• Also in the first game, the Merry-Go-Pukey in E1M4 Dark Carnival will spawn gibs if it's attacked.
    • The Bloated Butcher's cleaver throw can be No Sell-ed by crouching (the projectile, oddly enough, hits, as the smoke puff on contact shows, but doesn't cause any damage). His puke ball flies right over Caleb's head when he's crouched, too, although it doesn't connect like the cleaver does.
  • Hell Is That Noise: The Phantasm enemy's horrific shriek is downright pants-wetting.
  • Hilarious in Hindsight:
  • Most Annoying Sound: The nonstop, high-pitched chanting from the cultists becomes irritating very quickly.
    • Most Wonderful Sound: But their girly, undignified screaming and character-breaking English shouts of "It burns, it burns!!" when set on fire more than make up for it. Same goes for Caleb's five variations of Evil Laugh when you blow something up.
  • Porting Disaster: While Shadow Warrior and Duke Nukem 3D both got updated Dosbox releases on Steam that fixed the mouse and keyboard controls for modern gamers, the Dosbox release of One Unit Whole Blood does not have these updates. The controls are exactly the same as they were upon the game's original release, making the mouse controls a nightmare to configure. The fact that a Redux version of the game hasn't been released has only added to the frustration of the Steam Community.
  • Scrappy Weapon: Blood II has a fair gamut of these.
    • The Insect-a-Cutioner. Primary fire has a stupidly short reach and averts No Arc in Archery, Secondary Fire is entirely useless because of programming errors, and even if it wasn't, the wind-up is long and the fire rate is even slower than the already slow primary. The only reasonable use for it was in early versions, as a way to check how much DieBugDie spray you had in reserve, and with the late patches, that feature was added to the assault rifle's HUD and put the final nail in the coffin for it.
    • The Napalm Cannon was nerfed so hard between games (by weakening the shots, slowing down both fire rate and projectile speed, and removing the afterburn effect entirely), any mid-tier conventional weapon does a better job than it. Said conventional weapons are found at least five levels earlier than the Cannon.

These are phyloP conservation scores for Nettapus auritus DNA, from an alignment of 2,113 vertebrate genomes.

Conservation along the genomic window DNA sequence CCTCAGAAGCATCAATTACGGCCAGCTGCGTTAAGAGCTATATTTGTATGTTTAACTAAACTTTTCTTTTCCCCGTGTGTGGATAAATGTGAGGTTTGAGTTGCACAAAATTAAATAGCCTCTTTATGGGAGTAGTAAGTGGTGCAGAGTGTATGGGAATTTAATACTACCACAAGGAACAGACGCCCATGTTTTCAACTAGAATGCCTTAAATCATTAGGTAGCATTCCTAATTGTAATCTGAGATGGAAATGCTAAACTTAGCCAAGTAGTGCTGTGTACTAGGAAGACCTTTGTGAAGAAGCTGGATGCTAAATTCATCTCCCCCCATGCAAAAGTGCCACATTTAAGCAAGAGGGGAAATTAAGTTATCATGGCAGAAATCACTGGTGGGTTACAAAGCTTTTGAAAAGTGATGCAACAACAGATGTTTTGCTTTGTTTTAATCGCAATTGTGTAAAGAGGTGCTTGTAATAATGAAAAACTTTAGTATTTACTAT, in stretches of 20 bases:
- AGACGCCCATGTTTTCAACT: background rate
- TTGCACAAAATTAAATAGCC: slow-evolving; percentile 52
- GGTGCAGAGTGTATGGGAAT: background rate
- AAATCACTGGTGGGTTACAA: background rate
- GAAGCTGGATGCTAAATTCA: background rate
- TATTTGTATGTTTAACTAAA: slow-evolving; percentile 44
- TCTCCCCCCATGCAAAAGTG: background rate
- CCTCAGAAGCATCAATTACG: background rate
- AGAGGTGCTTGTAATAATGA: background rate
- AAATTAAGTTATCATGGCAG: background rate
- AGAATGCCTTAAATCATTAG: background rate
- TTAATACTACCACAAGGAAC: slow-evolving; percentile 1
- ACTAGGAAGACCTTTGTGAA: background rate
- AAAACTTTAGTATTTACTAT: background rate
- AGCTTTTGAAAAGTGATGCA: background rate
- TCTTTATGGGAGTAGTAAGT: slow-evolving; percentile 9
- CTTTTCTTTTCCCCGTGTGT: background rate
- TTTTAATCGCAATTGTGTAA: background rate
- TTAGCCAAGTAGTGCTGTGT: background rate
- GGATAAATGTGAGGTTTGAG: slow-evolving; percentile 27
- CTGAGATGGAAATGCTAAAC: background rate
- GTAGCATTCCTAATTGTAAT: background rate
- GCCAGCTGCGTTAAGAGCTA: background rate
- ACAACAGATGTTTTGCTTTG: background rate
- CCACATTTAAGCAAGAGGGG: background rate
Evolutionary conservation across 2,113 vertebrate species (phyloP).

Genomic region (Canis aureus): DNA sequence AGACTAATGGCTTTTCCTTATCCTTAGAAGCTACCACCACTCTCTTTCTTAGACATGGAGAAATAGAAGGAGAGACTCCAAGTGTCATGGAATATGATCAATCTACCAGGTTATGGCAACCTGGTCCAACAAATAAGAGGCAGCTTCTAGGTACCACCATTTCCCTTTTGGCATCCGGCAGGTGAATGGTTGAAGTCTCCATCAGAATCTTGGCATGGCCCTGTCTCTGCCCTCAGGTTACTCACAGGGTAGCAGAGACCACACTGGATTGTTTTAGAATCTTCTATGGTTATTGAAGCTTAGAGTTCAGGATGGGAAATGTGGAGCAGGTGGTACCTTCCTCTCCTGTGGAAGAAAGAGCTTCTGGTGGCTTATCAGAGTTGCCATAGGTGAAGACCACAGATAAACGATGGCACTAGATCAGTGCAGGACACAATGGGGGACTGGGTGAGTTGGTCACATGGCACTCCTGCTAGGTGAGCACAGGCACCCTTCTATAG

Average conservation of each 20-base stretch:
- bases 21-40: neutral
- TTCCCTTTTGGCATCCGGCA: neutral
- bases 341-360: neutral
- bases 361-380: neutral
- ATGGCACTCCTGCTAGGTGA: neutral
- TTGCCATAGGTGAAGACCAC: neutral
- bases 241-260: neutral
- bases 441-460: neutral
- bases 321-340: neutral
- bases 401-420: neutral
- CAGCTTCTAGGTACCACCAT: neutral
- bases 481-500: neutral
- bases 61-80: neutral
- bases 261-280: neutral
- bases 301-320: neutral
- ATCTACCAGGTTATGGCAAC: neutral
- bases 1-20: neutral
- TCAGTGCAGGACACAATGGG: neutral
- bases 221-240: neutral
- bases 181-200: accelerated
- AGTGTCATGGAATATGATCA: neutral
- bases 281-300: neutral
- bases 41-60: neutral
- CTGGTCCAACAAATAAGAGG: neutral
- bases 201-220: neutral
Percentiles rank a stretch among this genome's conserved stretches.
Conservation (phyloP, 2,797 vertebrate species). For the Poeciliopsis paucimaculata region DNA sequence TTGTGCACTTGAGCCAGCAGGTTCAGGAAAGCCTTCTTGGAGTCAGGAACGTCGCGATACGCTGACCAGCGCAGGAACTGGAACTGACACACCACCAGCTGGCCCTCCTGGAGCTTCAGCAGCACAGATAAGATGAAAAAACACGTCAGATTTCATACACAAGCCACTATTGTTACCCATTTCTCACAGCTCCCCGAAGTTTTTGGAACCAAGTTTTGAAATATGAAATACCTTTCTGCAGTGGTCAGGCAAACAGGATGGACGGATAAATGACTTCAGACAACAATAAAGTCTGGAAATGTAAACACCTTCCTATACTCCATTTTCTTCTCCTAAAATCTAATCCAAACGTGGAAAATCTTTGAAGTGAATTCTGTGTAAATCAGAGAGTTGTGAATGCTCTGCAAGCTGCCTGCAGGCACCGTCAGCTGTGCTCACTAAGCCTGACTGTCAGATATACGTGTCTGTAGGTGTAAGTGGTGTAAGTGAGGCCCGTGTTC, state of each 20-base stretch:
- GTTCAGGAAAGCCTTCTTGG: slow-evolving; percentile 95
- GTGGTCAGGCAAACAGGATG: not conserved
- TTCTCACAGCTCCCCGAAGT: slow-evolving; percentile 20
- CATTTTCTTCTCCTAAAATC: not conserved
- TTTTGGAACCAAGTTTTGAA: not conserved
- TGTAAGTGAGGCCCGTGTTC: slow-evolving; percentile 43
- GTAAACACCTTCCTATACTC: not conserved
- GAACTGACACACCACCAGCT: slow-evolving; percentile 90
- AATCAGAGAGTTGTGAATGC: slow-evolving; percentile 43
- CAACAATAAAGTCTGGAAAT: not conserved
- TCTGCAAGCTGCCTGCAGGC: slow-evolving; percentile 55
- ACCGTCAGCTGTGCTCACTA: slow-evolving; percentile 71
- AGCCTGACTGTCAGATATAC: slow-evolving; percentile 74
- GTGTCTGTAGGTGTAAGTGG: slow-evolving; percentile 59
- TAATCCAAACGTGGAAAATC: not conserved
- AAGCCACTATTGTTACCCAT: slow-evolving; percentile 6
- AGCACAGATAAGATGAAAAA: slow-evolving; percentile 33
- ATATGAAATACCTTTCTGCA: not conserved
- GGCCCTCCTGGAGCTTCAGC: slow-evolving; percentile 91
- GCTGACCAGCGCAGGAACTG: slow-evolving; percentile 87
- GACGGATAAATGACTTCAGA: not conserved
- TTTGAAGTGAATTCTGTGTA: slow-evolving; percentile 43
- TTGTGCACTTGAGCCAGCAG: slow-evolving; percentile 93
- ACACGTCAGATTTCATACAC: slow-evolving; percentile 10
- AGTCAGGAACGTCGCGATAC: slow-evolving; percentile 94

• The Howitzer is a Hit Scan bazooka. Sounds good, right? Wrong. Its shells are some of the hardest ammo pickups to come by, and are too weak to generally bother with. It does have a niche use against Shikari, though, because each shot consistently makes them flinch.
    • If the Singularity Generator was a mook instead of a BFG, it would be a prime example of Fake Ultimate Mook. The singularity doesn't hurt enough to kill a mid-tier enemy while sucking it in, and while this wouldn't be a problem normally, the eye of the vortex deals a grand total of zero damage. Its only real use would be to drag and hold enemies away from you for some breathing room, but at the cost of 50 ammo cells, it's not worth it. In earlier versions, Secondary Fire created the singularity centered around Caleb as a damaging tractor shield of sorts, which worked well against the game's many Personal Space Invaders when paired up with the shotgun, but later on this feature was scrapped for unknown reasons and left the SG as a Plot Device that Cabalco never got to work well enough.